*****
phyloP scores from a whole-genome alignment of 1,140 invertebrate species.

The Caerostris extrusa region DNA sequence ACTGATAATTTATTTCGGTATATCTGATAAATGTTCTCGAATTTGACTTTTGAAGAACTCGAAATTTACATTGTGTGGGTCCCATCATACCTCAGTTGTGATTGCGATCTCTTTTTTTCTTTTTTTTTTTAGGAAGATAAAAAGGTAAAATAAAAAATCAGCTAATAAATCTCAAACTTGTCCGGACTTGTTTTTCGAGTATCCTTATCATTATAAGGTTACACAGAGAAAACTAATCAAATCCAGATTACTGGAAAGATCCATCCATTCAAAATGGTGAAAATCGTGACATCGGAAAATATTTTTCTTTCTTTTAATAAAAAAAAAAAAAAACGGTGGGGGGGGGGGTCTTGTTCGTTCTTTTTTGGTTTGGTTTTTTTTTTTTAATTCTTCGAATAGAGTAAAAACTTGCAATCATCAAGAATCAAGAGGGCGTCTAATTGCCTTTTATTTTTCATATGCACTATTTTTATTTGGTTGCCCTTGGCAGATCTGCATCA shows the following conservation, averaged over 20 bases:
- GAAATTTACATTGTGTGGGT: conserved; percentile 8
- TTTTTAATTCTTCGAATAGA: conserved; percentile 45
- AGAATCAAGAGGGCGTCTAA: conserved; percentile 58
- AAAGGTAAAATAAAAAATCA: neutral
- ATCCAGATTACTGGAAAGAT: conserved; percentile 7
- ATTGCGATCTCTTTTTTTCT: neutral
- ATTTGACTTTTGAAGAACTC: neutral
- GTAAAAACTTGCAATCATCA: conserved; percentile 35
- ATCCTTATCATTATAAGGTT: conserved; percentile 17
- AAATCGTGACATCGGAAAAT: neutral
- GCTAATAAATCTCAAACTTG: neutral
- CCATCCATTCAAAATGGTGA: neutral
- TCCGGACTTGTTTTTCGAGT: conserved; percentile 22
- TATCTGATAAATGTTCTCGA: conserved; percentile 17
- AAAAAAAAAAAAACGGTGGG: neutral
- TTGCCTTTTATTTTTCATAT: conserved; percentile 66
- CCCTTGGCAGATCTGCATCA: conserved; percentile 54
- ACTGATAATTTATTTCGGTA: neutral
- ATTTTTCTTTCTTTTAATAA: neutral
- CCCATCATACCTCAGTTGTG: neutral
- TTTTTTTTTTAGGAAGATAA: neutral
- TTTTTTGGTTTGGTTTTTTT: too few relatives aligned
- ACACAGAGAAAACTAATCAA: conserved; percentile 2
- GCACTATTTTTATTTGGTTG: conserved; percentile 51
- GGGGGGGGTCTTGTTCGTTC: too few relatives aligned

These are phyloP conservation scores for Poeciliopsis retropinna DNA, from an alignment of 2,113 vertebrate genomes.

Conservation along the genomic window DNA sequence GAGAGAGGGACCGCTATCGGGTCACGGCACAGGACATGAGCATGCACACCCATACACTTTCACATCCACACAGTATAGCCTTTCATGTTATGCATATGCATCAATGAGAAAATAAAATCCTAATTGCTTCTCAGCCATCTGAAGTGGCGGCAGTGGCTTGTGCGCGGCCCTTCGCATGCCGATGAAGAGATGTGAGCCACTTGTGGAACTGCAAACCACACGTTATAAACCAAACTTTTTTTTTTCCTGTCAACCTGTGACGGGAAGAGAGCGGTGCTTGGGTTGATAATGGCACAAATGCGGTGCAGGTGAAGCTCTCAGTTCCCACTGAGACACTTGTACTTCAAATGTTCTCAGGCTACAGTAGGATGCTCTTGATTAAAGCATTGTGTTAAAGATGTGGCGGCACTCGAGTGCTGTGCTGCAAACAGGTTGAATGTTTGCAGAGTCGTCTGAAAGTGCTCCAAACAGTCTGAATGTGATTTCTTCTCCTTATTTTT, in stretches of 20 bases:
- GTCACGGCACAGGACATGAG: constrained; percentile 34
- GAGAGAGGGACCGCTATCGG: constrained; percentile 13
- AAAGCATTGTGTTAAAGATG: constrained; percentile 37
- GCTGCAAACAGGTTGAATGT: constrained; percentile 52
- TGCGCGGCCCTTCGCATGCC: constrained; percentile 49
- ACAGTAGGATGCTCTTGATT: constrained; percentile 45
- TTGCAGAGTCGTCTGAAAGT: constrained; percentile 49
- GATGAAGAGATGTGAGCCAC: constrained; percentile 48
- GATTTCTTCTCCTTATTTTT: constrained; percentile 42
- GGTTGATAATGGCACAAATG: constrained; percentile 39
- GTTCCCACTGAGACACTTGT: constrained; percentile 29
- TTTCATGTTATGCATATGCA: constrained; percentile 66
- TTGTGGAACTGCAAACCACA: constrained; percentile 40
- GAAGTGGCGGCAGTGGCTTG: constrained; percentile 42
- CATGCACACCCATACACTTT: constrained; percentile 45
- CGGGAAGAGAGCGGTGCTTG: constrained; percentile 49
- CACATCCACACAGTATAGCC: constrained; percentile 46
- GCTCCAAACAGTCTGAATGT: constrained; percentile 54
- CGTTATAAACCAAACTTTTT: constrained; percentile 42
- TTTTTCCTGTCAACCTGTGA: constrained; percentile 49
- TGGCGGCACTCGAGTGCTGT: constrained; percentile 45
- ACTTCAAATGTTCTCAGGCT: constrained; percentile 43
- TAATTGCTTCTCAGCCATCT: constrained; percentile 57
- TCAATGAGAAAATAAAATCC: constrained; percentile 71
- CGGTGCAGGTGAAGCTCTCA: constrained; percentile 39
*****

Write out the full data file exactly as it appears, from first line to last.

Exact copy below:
phyloP scores from a whole-genome alignment of 1,140 invertebrate species.

The Caerostris extrusa region DNA sequence ACTGATAATTTATTTCGGTATATCTGATAAATGTTCTCGAATTTGACTTTTGAAGAACTCGAAATTTACATTGTGTGGGTCCCATCATACCTCAGTTGTGATTGCGATCTCTTTTTTTCTTTTTTTTTTTAGGAAGATAAAAAGGTAAAATAAAAAATCAGCTAATAAATCTCAAACTTGTCCGGACTTGTTTTTCGAGTATCCTTATCATTATAAGGTTACACAGAGAAAACTAATCAAATCCAGATTACTGGAAAGATCCATCCATTCAAAATGGTGAAAATCGTGACATCGGAAAATATTTTTCTTTCTTTTAATAAAAAAAAAAAAAAACGGTGGGGGGGGGGGTCTTGTTCGTTCTTTTTTGGTTTGGTTTTTTTTTTTTAATTCTTCGAATAGAGTAAAAACTTGCAATCATCAAGAATCAAGAGGGCGTCTAATTGCCTTTTATTTTTCATATGCACTATTTTTATTTGGTTGCCCTTGGCAGATCTGCATCA shows the following conservation, averaged over 20 bases:
- GAAATTTACATTGTGTGGGT: conserved; percentile 8
- TTTTTAATTCTTCGAATAGA: conserved; percentile 45
- AGAATCAAGAGGGCGTCTAA: conserved; percentile 58
- AAAGGTAAAATAAAAAATCA: neutral
- ATCCAGATTACTGGAAAGAT: conserved; percentile 7
- ATTGCGATCTCTTTTTTTCT: neutral
- ATTTGACTTTTGAAGAACTC: neutral
- GTAAAAACTTGCAATCATCA: conserved; percentile 35
- ATCCTTATCATTATAAGGTT: conserved; percentile 17
- AAATCGTGACATCGGAAAAT: neutral
- GCTAATAAATCTCAAACTTG: neutral
- CCATCCATTCAAAATGGTGA: neutral
- TCCGGACTTGTTTTTCGAGT: conserved; percentile 22
- TATCTGATAAATGTTCTCGA: conserved; percentile 17
- AAAAAAAAAAAAACGGTGGG: neutral
- TTGCCTTTTATTTTTCATAT: conserved; percentile 66
- CCCTTGGCAGATCTGCATCA: conserved; percentile 54
- ACTGATAATTTATTTCGGTA: neutral
- ATTTTTCTTTCTTTTAATAA: neutral
- CCCATCATACCTCAGTTGTG: neutral
- TTTTTTTTTTAGGAAGATAA: neutral
- TTTTTTGGTTTGGTTTTTTT: too few relatives aligned
- ACACAGAGAAAACTAATCAA: conserved; percentile 2
- GCACTATTTTTATTTGGTTG: conserved; percentile 51
- GGGGGGGGTCTTGTTCGTTC: too few relatives aligned

These are phyloP conservation scores for Poeciliopsis retropinna DNA, from an alignment of 2,113 vertebrate genomes.

Conservation along the genomic window DNA sequence GAGAGAGGGACCGCTATCGGGTCACGGCACAGGACATGAGCATGCACACCCATACACTTTCACATCCACACAGTATAGCCTTTCATGTTATGCATATGCATCAATGAGAAAATAAAATCCTAATTGCTTCTCAGCCATCTGAAGTGGCGGCAGTGGCTTGTGCGCGGCCCTTCGCATGCCGATGAAGAGATGTGAGCCACTTGTGGAACTGCAAACCACACGTTATAAACCAAACTTTTTTTTTTCCTGTCAACCTGTGACGGGAAGAGAGCGGTGCTTGGGTTGATAATGGCACAAATGCGGTGCAGGTGAAGCTCTCAGTTCCCACTGAGACACTTGTACTTCAAATGTTCTCAGGCTACAGTAGGATGCTCTTGATTAAAGCATTGTGTTAAAGATGTGGCGGCACTCGAGTGCTGTGCTGCAAACAGGTTGAATGTTTGCAGAGTCGTCTGAAAGTGCTCCAAACAGTCTGAATGTGATTTCTTCTCCTTATTTTT, in stretches of 20 bases:
- GTCACGGCACAGGACATGAG: constrained; percentile 34
- GAGAGAGGGACCGCTATCGG: constrained; percentile 13
- AAAGCATTGTGTTAAAGATG: constrained; percentile 37
- GCTGCAAACAGGTTGAATGT: constrained; percentile 52
- TGCGCGGCCCTTCGCATGCC: constrained; percentile 49
- ACAGTAGGATGCTCTTGATT: constrained; percentile 45
- TTGCAGAGTCGTCTGAAAGT: constrained; percentile 49
- GATGAAGAGATGTGAGCCAC: constrained; percentile 48
- GATTTCTTCTCCTTATTTTT: constrained; percentile 42
- GGTTGATAATGGCACAAATG: constrained; percentile 39
- GTTCCCACTGAGACACTTGT: constrained; percentile 29
- TTTCATGTTATGCATATGCA: constrained; percentile 66
- TTGTGGAACTGCAAACCACA: constrained; percentile 40
- GAAGTGGCGGCAGTGGCTTG: constrained; percentile 42
- CATGCACACCCATACACTTT: constrained; percentile 45
- CGGGAAGAGAGCGGTGCTTG: constrained; percentile 49
- CACATCCACACAGTATAGCC: constrained; percentile 46
- GCTCCAAACAGTCTGAATGT: constrained; percentile 54
- CGTTATAAACCAAACTTTTT: constrained; percentile 42
- TTTTTCCTGTCAACCTGTGA: constrained; percentile 49
- TGGCGGCACTCGAGTGCTGT: constrained; percentile 45
- ACTTCAAATGTTCTCAGGCT: constrained; percentile 43
- TAATTGCTTCTCAGCCATCT: constrained; percentile 57
- TCAATGAGAAAATAAAATCC: constrained; percentile 71
- CGGTGCAGGTGAAGCTCTCA: constrained; percentile 39